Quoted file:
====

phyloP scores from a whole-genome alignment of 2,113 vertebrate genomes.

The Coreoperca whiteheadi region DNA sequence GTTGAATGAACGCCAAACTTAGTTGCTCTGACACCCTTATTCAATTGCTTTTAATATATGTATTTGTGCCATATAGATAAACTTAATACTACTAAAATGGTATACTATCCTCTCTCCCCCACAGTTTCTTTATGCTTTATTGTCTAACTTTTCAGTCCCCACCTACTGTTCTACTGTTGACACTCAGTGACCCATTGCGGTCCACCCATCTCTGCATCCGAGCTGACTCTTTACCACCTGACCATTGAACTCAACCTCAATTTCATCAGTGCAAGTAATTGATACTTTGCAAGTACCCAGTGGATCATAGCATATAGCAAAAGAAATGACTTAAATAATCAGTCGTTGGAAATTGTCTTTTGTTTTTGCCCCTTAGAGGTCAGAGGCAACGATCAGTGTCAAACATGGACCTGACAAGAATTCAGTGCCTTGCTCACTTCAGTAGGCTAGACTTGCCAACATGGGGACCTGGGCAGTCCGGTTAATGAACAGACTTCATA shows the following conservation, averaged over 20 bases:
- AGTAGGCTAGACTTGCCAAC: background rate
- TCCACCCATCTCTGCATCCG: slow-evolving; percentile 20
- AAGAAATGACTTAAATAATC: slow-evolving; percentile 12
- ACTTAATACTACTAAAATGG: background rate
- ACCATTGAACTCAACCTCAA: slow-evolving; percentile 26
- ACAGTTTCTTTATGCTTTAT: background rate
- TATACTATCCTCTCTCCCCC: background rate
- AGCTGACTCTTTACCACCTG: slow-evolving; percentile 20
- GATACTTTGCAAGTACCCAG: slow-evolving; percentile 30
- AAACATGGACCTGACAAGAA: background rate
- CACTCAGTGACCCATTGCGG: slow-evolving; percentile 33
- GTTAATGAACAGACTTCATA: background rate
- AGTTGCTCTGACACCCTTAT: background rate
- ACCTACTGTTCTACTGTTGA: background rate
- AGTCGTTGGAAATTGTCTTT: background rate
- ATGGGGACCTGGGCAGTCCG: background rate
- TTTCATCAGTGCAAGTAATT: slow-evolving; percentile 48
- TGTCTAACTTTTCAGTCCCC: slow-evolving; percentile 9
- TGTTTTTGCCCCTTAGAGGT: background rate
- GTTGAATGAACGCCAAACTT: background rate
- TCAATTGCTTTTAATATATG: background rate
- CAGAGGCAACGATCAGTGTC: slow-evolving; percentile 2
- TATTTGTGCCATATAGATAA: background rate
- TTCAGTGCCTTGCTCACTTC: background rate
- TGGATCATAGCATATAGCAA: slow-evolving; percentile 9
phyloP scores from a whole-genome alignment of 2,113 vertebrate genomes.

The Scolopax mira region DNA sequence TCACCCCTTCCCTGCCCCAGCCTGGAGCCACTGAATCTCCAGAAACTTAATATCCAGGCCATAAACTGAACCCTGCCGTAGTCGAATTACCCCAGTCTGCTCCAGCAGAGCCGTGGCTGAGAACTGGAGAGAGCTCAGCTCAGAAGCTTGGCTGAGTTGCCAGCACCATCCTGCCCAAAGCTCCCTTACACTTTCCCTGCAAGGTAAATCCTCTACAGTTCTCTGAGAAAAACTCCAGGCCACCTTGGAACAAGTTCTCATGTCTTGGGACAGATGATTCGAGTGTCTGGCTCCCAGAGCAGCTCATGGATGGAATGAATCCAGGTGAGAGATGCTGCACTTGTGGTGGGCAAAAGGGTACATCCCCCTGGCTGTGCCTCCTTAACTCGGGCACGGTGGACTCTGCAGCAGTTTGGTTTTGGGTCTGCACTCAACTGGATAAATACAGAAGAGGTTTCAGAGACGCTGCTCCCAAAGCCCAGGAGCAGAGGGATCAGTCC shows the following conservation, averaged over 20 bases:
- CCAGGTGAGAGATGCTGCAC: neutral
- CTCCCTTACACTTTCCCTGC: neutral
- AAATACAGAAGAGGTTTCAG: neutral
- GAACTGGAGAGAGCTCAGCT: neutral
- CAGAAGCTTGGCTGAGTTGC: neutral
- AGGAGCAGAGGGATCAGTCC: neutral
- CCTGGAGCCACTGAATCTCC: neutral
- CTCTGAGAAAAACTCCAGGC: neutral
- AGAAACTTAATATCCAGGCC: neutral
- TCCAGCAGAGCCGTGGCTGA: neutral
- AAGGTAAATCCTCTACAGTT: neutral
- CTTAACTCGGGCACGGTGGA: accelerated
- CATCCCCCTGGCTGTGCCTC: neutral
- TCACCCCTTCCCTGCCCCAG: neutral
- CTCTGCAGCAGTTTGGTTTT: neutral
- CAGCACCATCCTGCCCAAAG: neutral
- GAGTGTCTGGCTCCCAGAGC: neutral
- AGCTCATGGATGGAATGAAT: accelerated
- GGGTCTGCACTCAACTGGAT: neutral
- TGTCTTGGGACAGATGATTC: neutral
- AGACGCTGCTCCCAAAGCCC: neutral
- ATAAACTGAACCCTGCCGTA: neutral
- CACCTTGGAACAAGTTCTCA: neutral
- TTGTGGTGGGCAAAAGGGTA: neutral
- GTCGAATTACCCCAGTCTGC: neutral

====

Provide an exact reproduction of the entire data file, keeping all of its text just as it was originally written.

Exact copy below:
phyloP scores from a whole-genome alignment of 2,113 vertebrate genomes.

The Coreoperca whiteheadi region DNA sequence GTTGAATGAACGCCAAACTTAGTTGCTCTGACACCCTTATTCAATTGCTTTTAATATATGTATTTGTGCCATATAGATAAACTTAATACTACTAAAATGGTATACTATCCTCTCTCCCCCACAGTTTCTTTATGCTTTATTGTCTAACTTTTCAGTCCCCACCTACTGTTCTACTGTTGACACTCAGTGACCCATTGCGGTCCACCCATCTCTGCATCCGAGCTGACTCTTTACCACCTGACCATTGAACTCAACCTCAATTTCATCAGTGCAAGTAATTGATACTTTGCAAGTACCCAGTGGATCATAGCATATAGCAAAAGAAATGACTTAAATAATCAGTCGTTGGAAATTGTCTTTTGTTTTTGCCCCTTAGAGGTCAGAGGCAACGATCAGTGTCAAACATGGACCTGACAAGAATTCAGTGCCTTGCTCACTTCAGTAGGCTAGACTTGCCAACATGGGGACCTGGGCAGTCCGGTTAATGAACAGACTTCATA shows the following conservation, averaged over 20 bases:
- AGTAGGCTAGACTTGCCAAC: background rate
- TCCACCCATCTCTGCATCCG: slow-evolving; percentile 20
- AAGAAATGACTTAAATAATC: slow-evolving; percentile 12
- ACTTAATACTACTAAAATGG: background rate
- ACCATTGAACTCAACCTCAA: slow-evolving; percentile 26
- ACAGTTTCTTTATGCTTTAT: background rate
- TATACTATCCTCTCTCCCCC: background rate
- AGCTGACTCTTTACCACCTG: slow-evolving; percentile 20
- GATACTTTGCAAGTACCCAG: slow-evolving; percentile 30
- AAACATGGACCTGACAAGAA: background rate
- CACTCAGTGACCCATTGCGG: slow-evolving; percentile 33
- GTTAATGAACAGACTTCATA: background rate
- AGTTGCTCTGACACCCTTAT: background rate
- ACCTACTGTTCTACTGTTGA: background rate
- AGTCGTTGGAAATTGTCTTT: background rate
- ATGGGGACCTGGGCAGTCCG: background rate
- TTTCATCAGTGCAAGTAATT: slow-evolving; percentile 48
- TGTCTAACTTTTCAGTCCCC: slow-evolving; percentile 9
- TGTTTTTGCCCCTTAGAGGT: background rate
- GTTGAATGAACGCCAAACTT: background rate
- TCAATTGCTTTTAATATATG: background rate
- CAGAGGCAACGATCAGTGTC: slow-evolving; percentile 2
- TATTTGTGCCATATAGATAA: background rate
- TTCAGTGCCTTGCTCACTTC: background rate
- TGGATCATAGCATATAGCAA: slow-evolving; percentile 9
phyloP scores from a whole-genome alignment of 2,113 vertebrate genomes.

The Scolopax mira region DNA sequence TCACCCCTTCCCTGCCCCAGCCTGGAGCCACTGAATCTCCAGAAACTTAATATCCAGGCCATAAACTGAACCCTGCCGTAGTCGAATTACCCCAGTCTGCTCCAGCAGAGCCGTGGCTGAGAACTGGAGAGAGCTCAGCTCAGAAGCTTGGCTGAGTTGCCAGCACCATCCTGCCCAAAGCTCCCTTACACTTTCCCTGCAAGGTAAATCCTCTACAGTTCTCTGAGAAAAACTCCAGGCCACCTTGGAACAAGTTCTCATGTCTTGGGACAGATGATTCGAGTGTCTGGCTCCCAGAGCAGCTCATGGATGGAATGAATCCAGGTGAGAGATGCTGCACTTGTGGTGGGCAAAAGGGTACATCCCCCTGGCTGTGCCTCCTTAACTCGGGCACGGTGGACTCTGCAGCAGTTTGGTTTTGGGTCTGCACTCAACTGGATAAATACAGAAGAGGTTTCAGAGACGCTGCTCCCAAAGCCCAGGAGCAGAGGGATCAGTCC shows the following conservation, averaged over 20 bases:
- CCAGGTGAGAGATGCTGCAC: neutral
- CTCCCTTACACTTTCCCTGC: neutral
- AAATACAGAAGAGGTTTCAG: neutral
- GAACTGGAGAGAGCTCAGCT: neutral
- CAGAAGCTTGGCTGAGTTGC: neutral
- AGGAGCAGAGGGATCAGTCC: neutral
- CCTGGAGCCACTGAATCTCC: neutral
- CTCTGAGAAAAACTCCAGGC: neutral
- AGAAACTTAATATCCAGGCC: neutral
- TCCAGCAGAGCCGTGGCTGA: neutral
- AAGGTAAATCCTCTACAGTT: neutral
- CTTAACTCGGGCACGGTGGA: accelerated
- CATCCCCCTGGCTGTGCCTC: neutral
- TCACCCCTTCCCTGCCCCAG: neutral
- CTCTGCAGCAGTTTGGTTTT: neutral
- CAGCACCATCCTGCCCAAAG: neutral
- GAGTGTCTGGCTCCCAGAGC: neutral
- AGCTCATGGATGGAATGAAT: accelerated
- GGGTCTGCACTCAACTGGAT: neutral
- TGTCTTGGGACAGATGATTC: neutral
- AGACGCTGCTCCCAAAGCCC: neutral
- ATAAACTGAACCCTGCCGTA: neutral
- CACCTTGGAACAAGTTCTCA: neutral
- TTGTGGTGGGCAAAAGGGTA: neutral
- GTCGAATTACCCCAGTCTGC: neutral